TEL AVIV/PERTH (Reuters) - Australia’s Woodside Petroleum (WPL.AX) has submitted a bid to buy a share of Leviathan, a huge natural gas find off Israel’s Mediterranean shores, in another move that will expand its reach outside of Australia.
The partners in Leviathan said in a statement on Monday the bid from Woodside was part of a strategic process announced last month to find an international partner for up to 30 percent of the rights to Leviathan.
Woodside confirmed on Tuesday that it is in the early phase of a competitive bidding process with the licence holders of the 349-Rachel and 350-Amit Israeli offshore petroleum licences, but said speculation about price and commercial terms is premature.
Israeli Prime Minister Benjamin Netanyahu hosted Peter Coleman, CEO and managing director of Woodside, for talks on Monday, Netanyahu’s office said in a statement.
“The natural gas is a strategic asset for the future of the State of Israel’s economy,” it quoted Netanyahu as saying.
According to the Globes financial newspaper, Woodside’s bid for 30 percent of the rights to Leviathan’s licences reflects a $7.5 billion value for Leviathan, making it one of the finalists in the licensees’ hunt for a strategic partner.
The bid for a stake in the Leviathan gas field is part of shift in Woodside’s growth strategy, led by Chief Executive Peter Coleman who took the helm last year, to expand its base outside of Australia.
Last week, Woodside announced that it has agreed to explore for oil and gas in Myanmar with South Korea’s Daewoo International Corp (047050.KS).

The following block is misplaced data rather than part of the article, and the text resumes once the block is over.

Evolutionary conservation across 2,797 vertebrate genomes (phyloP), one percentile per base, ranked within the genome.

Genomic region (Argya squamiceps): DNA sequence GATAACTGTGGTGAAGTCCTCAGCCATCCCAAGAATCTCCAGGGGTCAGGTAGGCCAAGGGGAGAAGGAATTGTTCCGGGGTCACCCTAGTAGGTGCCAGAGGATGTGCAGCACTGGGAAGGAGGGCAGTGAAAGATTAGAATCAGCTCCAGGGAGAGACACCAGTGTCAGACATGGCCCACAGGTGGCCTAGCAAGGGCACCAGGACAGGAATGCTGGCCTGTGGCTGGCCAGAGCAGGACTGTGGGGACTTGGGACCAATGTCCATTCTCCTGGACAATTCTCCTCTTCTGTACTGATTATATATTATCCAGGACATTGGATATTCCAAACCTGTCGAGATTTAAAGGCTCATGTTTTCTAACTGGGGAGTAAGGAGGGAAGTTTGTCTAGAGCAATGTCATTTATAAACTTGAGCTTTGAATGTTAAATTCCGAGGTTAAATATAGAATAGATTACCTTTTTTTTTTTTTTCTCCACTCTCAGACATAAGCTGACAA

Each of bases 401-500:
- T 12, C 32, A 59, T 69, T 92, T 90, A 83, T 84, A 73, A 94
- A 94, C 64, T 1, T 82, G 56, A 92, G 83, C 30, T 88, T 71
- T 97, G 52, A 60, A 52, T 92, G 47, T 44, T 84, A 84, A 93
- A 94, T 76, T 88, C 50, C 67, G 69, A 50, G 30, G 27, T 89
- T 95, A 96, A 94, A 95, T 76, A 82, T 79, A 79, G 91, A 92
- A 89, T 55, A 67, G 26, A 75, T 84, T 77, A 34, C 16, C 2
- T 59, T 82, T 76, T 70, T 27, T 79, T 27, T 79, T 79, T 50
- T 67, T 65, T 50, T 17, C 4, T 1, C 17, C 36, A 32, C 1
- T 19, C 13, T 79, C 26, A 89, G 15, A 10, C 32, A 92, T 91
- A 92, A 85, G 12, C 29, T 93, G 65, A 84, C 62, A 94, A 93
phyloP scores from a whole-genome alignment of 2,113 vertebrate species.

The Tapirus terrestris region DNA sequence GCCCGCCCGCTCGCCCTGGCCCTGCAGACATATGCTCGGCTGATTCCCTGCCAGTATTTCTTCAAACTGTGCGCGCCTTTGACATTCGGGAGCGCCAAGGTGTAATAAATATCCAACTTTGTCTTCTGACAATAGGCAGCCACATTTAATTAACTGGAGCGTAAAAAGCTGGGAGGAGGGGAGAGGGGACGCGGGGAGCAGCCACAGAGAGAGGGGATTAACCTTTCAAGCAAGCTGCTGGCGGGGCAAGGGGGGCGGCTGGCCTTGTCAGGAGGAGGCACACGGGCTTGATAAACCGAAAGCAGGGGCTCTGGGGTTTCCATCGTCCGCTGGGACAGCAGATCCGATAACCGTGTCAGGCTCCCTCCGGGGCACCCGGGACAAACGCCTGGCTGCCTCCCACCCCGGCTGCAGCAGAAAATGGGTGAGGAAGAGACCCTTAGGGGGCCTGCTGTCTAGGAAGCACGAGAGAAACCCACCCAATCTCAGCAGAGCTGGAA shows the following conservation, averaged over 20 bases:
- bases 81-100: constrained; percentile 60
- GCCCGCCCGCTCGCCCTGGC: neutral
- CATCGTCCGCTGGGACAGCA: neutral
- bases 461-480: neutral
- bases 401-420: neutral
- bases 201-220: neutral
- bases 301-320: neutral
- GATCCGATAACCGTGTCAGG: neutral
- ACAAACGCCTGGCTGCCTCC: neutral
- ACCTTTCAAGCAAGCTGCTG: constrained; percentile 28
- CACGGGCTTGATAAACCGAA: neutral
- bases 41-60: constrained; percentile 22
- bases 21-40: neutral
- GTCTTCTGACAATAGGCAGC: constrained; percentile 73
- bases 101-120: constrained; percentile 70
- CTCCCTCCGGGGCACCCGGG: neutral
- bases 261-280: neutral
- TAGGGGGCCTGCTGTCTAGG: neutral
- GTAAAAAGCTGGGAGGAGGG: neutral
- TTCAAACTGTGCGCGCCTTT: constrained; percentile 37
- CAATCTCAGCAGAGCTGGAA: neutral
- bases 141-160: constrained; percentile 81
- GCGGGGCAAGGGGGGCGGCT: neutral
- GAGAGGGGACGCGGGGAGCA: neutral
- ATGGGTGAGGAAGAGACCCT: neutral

In May, Woodside was one of 15 companies, including majors such as Total (TOTF.PA), to bid on nine offshore gas blocks in Cyprus.
Woodside’s shift to a more international portfolio comes as Australian oil and gas developments struggle to keep costs under control, with the company’s own flagship liquefied natural gas (LNG) project coming in $940 billion over budget.
The Leviathan field has an estimated 17 trillion cubic feet of gas, making it the largest deepwater natural gas find of the past decade.
Texas-based Noble Energy (NBL.N) has a 39.66 percent share in the field. Israel’s Delek Group (DLEKG.TA), through subsidiaries Delek Drilling (DEDRp.TA) and Avner Oil Exploration AVNRp.TA, has a 45.34 percent stake. Ratio Oil Exploration (RATIp.TA) holds the remaining 15 percent.
The group has said it is looking to bring in other stakeholders and raise cash to help develop the project, which is expected to begin production in 2017.
Globes said the process for finding a partner for Leviathan is due to end within three weeks. The newspaper had reported last week that Russia’s Gazprom (GAZP.MM) was a leading contender in the process.
Reporting by Tova Cohen in TEL AVIV and Rebekah Kebede in PERTH; editing by Jason Neely and Miral Fahmy